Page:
South London-based Catarina Riccabona is a textile designer and weaver, who makes throws, cushions and blankets by hand. She uses unbleached and undyed linen in the warp; and linen, hemp, wool, alpaca and second-hand or recycled yarn in the weft. She also uses waste warps from fellow weavers – the final meter of a warp on a loom which cannot be woven and is usually thrown away. She adds color using plant-dyed wool from Finland or recycled linen from a UK company which processes industrial surplus into new yarn.
“The technique essentially hasn’t changed since the beginning,” she says. “Weaving was always a combination of two systems of threads, one running lengthwise, one running across. Because it’s simple and that has been valuable for so long and still is, it’s just something that’s everywhere. I think is quite powerful. There’s always evidence of the human hand, the fact that it’s not one-to-one reproducible. It makes it a testimony of one moment.”
She retrained at London’s Central Saint Martins after realizing that an office-based job was not for her. “A tutor told me that creativity is just one element, the question is much more what is your personality – are you motivated to get up and create your own structure for the day? That gave me some sense of empowerment. I thought, ‘OK, I can do that. It’s down to me – I don’t need the permission of someone else.'”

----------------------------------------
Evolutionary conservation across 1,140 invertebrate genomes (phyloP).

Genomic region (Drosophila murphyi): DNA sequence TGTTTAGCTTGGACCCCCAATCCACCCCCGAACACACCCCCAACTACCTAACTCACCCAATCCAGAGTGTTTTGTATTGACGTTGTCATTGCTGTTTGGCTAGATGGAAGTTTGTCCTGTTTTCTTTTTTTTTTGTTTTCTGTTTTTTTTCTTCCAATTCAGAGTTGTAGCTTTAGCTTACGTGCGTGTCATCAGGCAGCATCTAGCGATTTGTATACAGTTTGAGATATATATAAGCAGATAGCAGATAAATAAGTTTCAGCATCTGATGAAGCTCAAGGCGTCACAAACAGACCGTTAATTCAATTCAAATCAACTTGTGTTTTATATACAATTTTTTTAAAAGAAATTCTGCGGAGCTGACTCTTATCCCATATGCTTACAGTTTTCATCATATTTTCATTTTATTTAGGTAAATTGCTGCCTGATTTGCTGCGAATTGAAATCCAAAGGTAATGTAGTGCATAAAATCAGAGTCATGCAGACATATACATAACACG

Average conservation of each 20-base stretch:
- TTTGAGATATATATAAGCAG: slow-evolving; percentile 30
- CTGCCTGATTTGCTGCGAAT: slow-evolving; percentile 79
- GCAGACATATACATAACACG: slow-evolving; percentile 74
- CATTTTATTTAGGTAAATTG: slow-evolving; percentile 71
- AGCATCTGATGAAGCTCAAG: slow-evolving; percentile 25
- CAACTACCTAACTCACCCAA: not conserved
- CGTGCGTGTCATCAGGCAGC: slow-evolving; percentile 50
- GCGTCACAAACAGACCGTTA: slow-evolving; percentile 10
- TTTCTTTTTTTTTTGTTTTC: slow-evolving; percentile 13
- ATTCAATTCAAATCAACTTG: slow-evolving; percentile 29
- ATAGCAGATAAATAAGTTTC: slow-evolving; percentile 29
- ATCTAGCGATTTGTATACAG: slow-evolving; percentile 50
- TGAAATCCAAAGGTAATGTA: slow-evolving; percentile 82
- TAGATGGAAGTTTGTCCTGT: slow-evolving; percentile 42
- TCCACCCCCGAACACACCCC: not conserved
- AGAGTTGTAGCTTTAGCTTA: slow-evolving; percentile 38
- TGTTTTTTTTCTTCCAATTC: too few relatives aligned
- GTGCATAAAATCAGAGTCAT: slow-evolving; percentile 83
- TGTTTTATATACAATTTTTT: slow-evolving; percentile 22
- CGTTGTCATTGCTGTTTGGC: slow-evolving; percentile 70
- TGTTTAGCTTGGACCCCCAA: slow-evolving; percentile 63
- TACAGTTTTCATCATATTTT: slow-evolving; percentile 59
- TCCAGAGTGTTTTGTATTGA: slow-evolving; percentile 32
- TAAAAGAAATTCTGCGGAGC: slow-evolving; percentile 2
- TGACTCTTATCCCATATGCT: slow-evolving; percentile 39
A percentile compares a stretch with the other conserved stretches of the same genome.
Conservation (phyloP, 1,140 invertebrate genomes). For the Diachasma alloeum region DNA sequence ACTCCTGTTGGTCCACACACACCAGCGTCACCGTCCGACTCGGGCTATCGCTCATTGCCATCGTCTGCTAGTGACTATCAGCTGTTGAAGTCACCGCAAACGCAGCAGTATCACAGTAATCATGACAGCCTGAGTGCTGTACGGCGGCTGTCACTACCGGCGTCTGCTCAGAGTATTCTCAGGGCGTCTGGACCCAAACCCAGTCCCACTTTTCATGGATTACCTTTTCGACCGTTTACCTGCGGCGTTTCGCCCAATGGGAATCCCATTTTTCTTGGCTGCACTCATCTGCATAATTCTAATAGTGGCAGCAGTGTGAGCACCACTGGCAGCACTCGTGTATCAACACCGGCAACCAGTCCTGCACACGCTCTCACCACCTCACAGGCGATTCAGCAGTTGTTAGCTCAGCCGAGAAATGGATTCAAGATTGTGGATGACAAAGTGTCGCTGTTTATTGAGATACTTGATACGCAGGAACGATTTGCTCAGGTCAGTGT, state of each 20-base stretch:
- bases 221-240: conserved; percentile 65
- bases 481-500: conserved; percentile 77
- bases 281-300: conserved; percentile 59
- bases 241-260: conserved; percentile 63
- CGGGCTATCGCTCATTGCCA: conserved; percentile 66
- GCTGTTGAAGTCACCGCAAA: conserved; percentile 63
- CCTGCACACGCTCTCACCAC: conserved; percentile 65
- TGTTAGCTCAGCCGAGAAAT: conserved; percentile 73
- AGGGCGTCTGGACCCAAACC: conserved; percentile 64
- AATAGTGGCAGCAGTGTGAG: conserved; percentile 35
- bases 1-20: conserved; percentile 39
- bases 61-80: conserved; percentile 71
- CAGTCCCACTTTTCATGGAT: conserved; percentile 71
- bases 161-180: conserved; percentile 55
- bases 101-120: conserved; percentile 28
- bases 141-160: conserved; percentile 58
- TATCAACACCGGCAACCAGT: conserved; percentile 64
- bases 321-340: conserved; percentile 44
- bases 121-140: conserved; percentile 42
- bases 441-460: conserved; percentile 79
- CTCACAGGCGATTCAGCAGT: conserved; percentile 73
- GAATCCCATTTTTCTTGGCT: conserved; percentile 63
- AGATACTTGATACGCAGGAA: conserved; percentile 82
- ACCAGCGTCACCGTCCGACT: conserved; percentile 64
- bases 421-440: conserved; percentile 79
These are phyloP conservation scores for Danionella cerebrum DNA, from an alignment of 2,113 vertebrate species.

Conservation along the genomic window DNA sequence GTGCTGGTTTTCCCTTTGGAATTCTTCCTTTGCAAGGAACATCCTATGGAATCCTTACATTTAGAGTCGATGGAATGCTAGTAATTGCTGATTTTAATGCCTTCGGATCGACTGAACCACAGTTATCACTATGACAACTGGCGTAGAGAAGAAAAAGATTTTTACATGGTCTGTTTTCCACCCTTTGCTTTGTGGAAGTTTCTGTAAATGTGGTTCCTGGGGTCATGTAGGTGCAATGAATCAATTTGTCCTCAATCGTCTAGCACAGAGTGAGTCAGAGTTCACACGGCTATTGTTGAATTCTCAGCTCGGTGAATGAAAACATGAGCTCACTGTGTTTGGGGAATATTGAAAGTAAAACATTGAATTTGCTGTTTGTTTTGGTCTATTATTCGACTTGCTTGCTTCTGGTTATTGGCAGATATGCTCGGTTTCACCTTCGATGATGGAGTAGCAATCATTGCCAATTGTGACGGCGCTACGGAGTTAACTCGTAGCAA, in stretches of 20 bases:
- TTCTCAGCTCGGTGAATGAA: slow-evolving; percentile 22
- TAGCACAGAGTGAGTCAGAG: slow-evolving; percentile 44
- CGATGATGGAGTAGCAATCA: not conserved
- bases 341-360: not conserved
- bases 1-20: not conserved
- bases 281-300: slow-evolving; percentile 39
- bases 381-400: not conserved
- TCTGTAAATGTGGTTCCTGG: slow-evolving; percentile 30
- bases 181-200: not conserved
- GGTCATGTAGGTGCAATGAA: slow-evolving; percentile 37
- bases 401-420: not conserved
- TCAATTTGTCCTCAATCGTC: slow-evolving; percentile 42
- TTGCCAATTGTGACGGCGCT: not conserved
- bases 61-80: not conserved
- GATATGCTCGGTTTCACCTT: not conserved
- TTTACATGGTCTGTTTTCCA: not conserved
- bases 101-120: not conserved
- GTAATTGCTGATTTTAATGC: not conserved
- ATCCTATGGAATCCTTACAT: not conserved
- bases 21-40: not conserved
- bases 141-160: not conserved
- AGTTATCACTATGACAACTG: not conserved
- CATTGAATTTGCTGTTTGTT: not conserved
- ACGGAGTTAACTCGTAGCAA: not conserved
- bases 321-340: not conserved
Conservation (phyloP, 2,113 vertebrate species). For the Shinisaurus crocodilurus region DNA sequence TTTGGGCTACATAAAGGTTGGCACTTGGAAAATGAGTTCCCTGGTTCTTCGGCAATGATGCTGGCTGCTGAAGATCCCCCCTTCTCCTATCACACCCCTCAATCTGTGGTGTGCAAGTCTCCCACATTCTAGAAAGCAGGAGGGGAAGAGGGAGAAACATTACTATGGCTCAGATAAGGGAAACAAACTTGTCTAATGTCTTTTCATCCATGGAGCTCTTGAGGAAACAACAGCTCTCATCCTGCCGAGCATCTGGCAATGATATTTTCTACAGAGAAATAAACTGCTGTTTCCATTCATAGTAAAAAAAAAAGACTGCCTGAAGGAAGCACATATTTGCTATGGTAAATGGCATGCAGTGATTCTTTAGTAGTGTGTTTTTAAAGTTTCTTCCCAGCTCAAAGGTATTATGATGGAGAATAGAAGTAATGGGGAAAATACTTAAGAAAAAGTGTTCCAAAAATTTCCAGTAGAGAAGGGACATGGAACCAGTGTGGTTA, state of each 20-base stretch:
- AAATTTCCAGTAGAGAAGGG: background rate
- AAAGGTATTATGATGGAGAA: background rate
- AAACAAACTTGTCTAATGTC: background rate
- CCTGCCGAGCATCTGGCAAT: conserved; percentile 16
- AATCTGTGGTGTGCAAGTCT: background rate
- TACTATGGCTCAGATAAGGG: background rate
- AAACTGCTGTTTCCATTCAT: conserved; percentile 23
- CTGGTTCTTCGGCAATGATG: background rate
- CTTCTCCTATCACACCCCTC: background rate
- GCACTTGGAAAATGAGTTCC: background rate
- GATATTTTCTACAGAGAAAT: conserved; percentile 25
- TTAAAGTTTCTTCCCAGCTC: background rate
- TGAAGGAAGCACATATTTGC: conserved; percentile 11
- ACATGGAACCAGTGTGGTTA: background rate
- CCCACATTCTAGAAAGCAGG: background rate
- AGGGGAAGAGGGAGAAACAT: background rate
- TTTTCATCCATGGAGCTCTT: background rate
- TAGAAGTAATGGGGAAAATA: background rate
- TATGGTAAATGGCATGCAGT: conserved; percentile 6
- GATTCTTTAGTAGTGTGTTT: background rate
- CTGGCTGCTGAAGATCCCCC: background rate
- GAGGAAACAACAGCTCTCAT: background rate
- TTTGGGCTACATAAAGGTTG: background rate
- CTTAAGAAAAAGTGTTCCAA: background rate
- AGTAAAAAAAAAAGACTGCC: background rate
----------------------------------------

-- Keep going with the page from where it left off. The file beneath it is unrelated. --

She is based in Deptford co-working space Cockpit Arts as the result of a grant awarded to weavers to encourage the craft. “I remember when I first entered that studio, I literally jumped around like a little kid and had tears in my eyes,” she says. “I couldn’t believe my luck to have a studio. London is great, for a craftsperson like me – to live, to work, to survive. I wouldn’t be here if I didn’t believe that – and it’s very connected to my personal journey.”